Saturday, December 12, 2015

Advent 2015

"A Song for the Poor"


In the church, one of our touchstone passages for Advent is Mary's Magnificat.  We talk about Mary praising God for his peculiar selection of her and acknowledging that Elizabeth and her son were right in recognizing the blessings to be heaped on Mary and Jesus.  We sing it, joining our selves to Mary in "magnify[ing] the Lord."  When it comes right down to it, Mary spends most of the song in the crux of the contact between God and the world.  She gets it:  God "has looked with favor on the lowliness of his servant" (Luke 1:48 nrsv).  She's going to be called "blessed" (a word also translatable as "enviable") for pretty much ever (v.48). Mary knows herself:  a blessed, enviable, lowly servant.  She also knows God's got a pattern of coming down on the side of people like her:  responding to fear with mercy, to hunger with food, and to servanthood with help (Luke 1:50, 53-4).  But I'm not so sure this is where God finds me, or, to be honest, most of us.

We are rich.

This spring I heard a lot of amazement that I wasn't distraught when my apartment burned down.  The night of the fire, when my car, an attaché packed amid three minutes of uncertainty, and the fruits of a hurried and flustered shopping trip to Target were all of my material possessions, even if I hadn't had money in the bank, insurance coverage, and an extraordinarily generous church family, I'd still count as economically better off than most of the world's population, including at least 20% of those in America.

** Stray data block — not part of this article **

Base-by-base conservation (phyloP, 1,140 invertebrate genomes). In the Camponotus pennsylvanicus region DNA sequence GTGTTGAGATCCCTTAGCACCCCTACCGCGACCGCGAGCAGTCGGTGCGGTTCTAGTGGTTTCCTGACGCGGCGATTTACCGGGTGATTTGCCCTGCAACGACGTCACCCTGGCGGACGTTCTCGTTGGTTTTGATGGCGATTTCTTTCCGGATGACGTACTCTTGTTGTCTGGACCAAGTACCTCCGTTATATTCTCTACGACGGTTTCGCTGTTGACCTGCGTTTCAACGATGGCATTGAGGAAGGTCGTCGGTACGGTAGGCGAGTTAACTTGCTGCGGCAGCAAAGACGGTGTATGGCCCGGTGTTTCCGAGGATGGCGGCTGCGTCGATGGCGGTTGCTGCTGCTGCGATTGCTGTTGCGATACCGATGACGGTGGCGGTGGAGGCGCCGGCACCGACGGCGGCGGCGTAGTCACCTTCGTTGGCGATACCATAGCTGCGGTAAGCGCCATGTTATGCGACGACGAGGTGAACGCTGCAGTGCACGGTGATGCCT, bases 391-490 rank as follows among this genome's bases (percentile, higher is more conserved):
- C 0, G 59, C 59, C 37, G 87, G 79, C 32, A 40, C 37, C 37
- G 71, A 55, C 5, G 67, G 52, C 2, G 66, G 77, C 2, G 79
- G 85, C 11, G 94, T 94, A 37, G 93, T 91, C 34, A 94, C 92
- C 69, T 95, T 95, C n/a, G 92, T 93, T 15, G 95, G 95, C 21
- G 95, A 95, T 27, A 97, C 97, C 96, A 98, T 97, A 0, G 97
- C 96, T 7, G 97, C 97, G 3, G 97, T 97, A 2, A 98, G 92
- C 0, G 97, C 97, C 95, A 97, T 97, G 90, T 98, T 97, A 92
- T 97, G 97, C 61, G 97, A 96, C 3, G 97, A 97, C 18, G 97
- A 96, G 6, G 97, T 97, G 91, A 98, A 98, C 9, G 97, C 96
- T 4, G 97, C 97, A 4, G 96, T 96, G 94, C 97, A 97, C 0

With the wealth and resources I control, I honestly don't know how to be humble, but I can see that Mary knows why.  As she continues with her Magnificat, Mary nails down just who our God is.  She prophetically describes her experience of God as part of God's usual way of doing things, seeing his holiness and mercy in that "he has scattered the proud, [...] brought down the powerful [...], and lifted up the lowly; he has filled the hungry with good things, and sent the rich away empty" (Luke 1:51-3 nrsv).

No wonder Jesus' most interesting and apparently noteworthy interactions would be with the poor and outcast:  God seems to be in the business of tearing down the world's movers and shakers.  Making the world into which Jesus came more like the one it was made to be means, in part, enlarging on God's heaping of blessings upon the poor, hungry, and lowly by whom we are surrounded.


- Jenni Halpin


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